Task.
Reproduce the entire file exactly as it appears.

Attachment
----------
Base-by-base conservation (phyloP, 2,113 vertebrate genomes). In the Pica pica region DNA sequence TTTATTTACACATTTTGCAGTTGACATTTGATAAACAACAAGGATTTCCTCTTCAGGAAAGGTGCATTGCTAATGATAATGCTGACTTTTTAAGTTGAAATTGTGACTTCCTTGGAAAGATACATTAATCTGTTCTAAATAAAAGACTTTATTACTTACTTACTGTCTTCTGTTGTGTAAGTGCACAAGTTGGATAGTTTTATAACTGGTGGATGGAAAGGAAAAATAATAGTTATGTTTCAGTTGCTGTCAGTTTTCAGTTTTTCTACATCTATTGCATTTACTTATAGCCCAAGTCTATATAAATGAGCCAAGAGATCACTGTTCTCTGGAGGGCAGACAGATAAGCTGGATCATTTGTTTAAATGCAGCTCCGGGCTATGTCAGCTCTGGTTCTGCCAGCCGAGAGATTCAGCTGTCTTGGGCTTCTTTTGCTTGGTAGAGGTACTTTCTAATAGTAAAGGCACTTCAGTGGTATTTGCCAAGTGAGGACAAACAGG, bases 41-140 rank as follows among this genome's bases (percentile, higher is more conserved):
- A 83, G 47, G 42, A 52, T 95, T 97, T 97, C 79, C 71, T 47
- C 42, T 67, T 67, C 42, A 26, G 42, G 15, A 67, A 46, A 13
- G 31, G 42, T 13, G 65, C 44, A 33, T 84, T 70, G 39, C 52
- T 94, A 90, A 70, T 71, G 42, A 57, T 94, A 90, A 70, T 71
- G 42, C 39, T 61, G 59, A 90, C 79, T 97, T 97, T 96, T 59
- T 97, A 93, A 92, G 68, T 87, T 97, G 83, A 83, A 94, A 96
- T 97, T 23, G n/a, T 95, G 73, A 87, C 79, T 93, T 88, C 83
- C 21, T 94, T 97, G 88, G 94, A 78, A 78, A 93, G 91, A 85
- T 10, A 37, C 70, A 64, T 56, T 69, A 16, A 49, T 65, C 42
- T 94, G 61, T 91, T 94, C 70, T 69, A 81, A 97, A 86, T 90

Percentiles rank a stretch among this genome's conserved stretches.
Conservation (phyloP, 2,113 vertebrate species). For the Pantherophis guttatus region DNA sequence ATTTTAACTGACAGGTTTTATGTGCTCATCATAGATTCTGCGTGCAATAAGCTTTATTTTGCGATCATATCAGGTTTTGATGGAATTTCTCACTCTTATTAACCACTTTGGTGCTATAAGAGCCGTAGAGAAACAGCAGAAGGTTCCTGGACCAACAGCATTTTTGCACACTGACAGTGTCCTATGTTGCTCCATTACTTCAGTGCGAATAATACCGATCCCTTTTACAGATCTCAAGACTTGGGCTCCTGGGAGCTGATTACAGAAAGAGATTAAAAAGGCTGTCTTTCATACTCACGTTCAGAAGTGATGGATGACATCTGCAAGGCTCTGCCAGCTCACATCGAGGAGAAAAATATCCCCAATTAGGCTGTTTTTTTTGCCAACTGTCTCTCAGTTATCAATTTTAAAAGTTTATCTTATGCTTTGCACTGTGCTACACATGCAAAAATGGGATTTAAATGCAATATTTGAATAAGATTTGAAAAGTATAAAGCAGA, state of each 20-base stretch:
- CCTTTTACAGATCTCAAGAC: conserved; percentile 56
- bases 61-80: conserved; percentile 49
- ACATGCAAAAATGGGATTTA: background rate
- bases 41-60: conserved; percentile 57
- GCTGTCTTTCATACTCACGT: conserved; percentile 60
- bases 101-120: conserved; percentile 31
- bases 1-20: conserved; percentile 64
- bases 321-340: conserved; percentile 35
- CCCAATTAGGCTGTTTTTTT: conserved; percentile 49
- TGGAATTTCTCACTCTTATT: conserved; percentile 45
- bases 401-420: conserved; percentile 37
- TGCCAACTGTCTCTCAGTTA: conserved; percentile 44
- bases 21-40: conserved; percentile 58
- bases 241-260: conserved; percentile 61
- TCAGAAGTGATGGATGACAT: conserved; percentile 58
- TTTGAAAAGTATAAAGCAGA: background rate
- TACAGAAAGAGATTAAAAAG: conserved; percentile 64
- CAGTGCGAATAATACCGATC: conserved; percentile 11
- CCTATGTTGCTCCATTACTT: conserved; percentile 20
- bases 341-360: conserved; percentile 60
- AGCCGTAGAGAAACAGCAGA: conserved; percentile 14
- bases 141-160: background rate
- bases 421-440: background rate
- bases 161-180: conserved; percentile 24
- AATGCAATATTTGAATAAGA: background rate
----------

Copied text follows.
Base-by-base conservation (phyloP, 2,113 vertebrate genomes). In the Pica pica region DNA sequence TTTATTTACACATTTTGCAGTTGACATTTGATAAACAACAAGGATTTCCTCTTCAGGAAAGGTGCATTGCTAATGATAATGCTGACTTTTTAAGTTGAAATTGTGACTTCCTTGGAAAGATACATTAATCTGTTCTAAATAAAAGACTTTATTACTTACTTACTGTCTTCTGTTGTGTAAGTGCACAAGTTGGATAGTTTTATAACTGGTGGATGGAAAGGAAAAATAATAGTTATGTTTCAGTTGCTGTCAGTTTTCAGTTTTTCTACATCTATTGCATTTACTTATAGCCCAAGTCTATATAAATGAGCCAAGAGATCACTGTTCTCTGGAGGGCAGACAGATAAGCTGGATCATTTGTTTAAATGCAGCTCCGGGCTATGTCAGCTCTGGTTCTGCCAGCCGAGAGATTCAGCTGTCTTGGGCTTCTTTTGCTTGGTAGAGGTACTTTCTAATAGTAAAGGCACTTCAGTGGTATTTGCCAAGTGAGGACAAACAGG, bases 41-140 rank as follows among this genome's bases (percentile, higher is more conserved):
- A 83, G 47, G 42, A 52, T 95, T 97, T 97, C 79, C 71, T 47
- C 42, T 67, T 67, C 42, A 26, G 42, G 15, A 67, A 46, A 13
- G 31, G 42, T 13, G 65, C 44, A 33, T 84, T 70, G 39, C 52
- T 94, A 90, A 70, T 71, G 42, A 57, T 94, A 90, A 70, T 71
- G 42, C 39, T 61, G 59, A 90, C 79, T 97, T 97, T 96, T 59
- T 97, A 93, A 92, G 68, T 87, T 97, G 83, A 83, A 94, A 96
- T 97, T 23, G n/a, T 95, G 73, A 87, C 79, T 93, T 88, C 83
- C 21, T 94, T 97, G 88, G 94, A 78, A 78, A 93, G 91, A 85
- T 10, A 37, C 70, A 64, T 56, T 69, A 16, A 49, T 65, C 42
- T 94, G 61, T 91, T 94, C 70, T 69, A 81, A 97, A 86, T 90

Percentiles rank a stretch among this genome's conserved stretches.
Conservation (phyloP, 2,113 vertebrate species). For the Pantherophis guttatus region DNA sequence ATTTTAACTGACAGGTTTTATGTGCTCATCATAGATTCTGCGTGCAATAAGCTTTATTTTGCGATCATATCAGGTTTTGATGGAATTTCTCACTCTTATTAACCACTTTGGTGCTATAAGAGCCGTAGAGAAACAGCAGAAGGTTCCTGGACCAACAGCATTTTTGCACACTGACAGTGTCCTATGTTGCTCCATTACTTCAGTGCGAATAATACCGATCCCTTTTACAGATCTCAAGACTTGGGCTCCTGGGAGCTGATTACAGAAAGAGATTAAAAAGGCTGTCTTTCATACTCACGTTCAGAAGTGATGGATGACATCTGCAAGGCTCTGCCAGCTCACATCGAGGAGAAAAATATCCCCAATTAGGCTGTTTTTTTTGCCAACTGTCTCTCAGTTATCAATTTTAAAAGTTTATCTTATGCTTTGCACTGTGCTACACATGCAAAAATGGGATTTAAATGCAATATTTGAATAAGATTTGAAAAGTATAAAGCAGA, state of each 20-base stretch:
- CCTTTTACAGATCTCAAGAC: conserved; percentile 56
- bases 61-80: conserved; percentile 49
- ACATGCAAAAATGGGATTTA: background rate
- bases 41-60: conserved; percentile 57
- GCTGTCTTTCATACTCACGT: conserved; percentile 60
- bases 101-120: conserved; percentile 31
- bases 1-20: conserved; percentile 64
- bases 321-340: conserved; percentile 35
- CCCAATTAGGCTGTTTTTTT: conserved; percentile 49
- TGGAATTTCTCACTCTTATT: conserved; percentile 45
- bases 401-420: conserved; percentile 37
- TGCCAACTGTCTCTCAGTTA: conserved; percentile 44
- bases 21-40: conserved; percentile 58
- bases 241-260: conserved; percentile 61
- TCAGAAGTGATGGATGACAT: conserved; percentile 58
- TTTGAAAAGTATAAAGCAGA: background rate
- TACAGAAAGAGATTAAAAAG: conserved; percentile 64
- CAGTGCGAATAATACCGATC: conserved; percentile 11
- CCTATGTTGCTCCATTACTT: conserved; percentile 20
- bases 341-360: conserved; percentile 60
- AGCCGTAGAGAAACAGCAGA: conserved; percentile 14
- bases 141-160: background rate
- bases 421-440: background rate
- bases 161-180: conserved; percentile 24
- AATGCAATATTTGAATAAGA: background rate